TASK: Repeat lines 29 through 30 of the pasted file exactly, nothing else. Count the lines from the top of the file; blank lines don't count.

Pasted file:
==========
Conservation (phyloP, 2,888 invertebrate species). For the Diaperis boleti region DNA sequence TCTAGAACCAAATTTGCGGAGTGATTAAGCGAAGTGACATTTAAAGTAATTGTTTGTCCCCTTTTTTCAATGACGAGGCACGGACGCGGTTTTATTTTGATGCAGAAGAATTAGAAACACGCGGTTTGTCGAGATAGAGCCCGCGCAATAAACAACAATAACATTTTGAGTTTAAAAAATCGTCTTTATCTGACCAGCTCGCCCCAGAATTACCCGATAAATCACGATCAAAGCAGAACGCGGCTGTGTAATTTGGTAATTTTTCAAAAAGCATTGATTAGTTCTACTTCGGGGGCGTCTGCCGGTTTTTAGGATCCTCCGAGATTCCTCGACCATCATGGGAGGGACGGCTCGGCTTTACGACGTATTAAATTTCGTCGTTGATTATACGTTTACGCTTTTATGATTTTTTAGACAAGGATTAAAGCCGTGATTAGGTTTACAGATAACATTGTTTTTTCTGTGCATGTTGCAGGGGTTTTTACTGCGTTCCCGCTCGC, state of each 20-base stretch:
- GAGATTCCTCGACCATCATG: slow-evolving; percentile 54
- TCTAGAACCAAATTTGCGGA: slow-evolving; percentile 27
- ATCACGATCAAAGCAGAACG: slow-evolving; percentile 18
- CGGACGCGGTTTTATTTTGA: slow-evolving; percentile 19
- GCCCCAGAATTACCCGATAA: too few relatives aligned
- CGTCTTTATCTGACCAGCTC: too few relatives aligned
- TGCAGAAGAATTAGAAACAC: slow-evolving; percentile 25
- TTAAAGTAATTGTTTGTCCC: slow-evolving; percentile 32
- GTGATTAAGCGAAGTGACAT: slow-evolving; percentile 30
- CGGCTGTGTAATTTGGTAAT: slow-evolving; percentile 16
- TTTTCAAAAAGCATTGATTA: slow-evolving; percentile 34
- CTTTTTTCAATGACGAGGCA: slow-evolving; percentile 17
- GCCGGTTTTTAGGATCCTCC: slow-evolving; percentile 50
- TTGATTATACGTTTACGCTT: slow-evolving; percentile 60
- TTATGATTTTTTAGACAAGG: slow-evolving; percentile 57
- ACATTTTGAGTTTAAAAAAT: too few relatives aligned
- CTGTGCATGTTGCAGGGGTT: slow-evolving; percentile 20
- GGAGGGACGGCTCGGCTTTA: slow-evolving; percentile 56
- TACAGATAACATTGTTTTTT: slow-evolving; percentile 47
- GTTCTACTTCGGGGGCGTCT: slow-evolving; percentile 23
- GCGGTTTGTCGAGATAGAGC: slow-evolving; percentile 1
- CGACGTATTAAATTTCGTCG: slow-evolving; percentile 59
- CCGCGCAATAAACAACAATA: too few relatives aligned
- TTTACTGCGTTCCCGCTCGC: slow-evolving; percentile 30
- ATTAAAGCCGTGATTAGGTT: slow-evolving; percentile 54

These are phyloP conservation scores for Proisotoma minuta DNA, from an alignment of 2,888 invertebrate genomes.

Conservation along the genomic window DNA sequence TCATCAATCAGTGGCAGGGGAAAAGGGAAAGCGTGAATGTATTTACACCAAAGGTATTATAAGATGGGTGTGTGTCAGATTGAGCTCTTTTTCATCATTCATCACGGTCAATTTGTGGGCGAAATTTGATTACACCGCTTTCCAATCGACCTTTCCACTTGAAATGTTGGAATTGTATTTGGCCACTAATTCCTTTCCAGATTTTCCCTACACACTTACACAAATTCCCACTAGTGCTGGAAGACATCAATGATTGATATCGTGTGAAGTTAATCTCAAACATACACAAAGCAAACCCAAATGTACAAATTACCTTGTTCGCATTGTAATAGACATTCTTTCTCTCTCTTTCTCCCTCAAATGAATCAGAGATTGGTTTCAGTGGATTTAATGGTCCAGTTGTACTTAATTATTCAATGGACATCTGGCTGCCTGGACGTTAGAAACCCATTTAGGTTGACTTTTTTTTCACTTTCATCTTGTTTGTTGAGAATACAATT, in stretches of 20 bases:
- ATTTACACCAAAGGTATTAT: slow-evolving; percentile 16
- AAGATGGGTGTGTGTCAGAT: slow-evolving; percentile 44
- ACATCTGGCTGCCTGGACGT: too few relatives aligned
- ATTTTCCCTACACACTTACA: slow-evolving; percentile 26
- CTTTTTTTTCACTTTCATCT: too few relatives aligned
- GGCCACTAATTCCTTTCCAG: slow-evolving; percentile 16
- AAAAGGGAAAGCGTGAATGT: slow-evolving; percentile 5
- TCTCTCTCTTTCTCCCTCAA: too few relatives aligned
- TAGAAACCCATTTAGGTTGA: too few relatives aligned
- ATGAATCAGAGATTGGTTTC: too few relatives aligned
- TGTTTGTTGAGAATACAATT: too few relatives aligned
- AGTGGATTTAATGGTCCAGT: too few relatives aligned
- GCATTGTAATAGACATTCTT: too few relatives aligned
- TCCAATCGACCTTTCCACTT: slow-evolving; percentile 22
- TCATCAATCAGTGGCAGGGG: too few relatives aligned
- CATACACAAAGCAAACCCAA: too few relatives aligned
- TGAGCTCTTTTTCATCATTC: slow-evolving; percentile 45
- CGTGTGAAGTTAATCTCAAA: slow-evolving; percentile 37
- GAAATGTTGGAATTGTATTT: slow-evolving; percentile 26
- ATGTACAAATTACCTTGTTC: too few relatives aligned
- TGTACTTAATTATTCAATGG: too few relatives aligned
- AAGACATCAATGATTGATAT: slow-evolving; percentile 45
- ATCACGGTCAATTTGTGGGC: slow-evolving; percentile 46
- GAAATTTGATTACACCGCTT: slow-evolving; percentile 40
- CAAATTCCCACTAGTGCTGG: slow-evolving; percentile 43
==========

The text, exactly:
- ATTTACACCAAAGGTATTAT: slow-evolving; percentile 16
- AAGATGGGTGTGTGTCAGAT: slow-evolving; percentile 44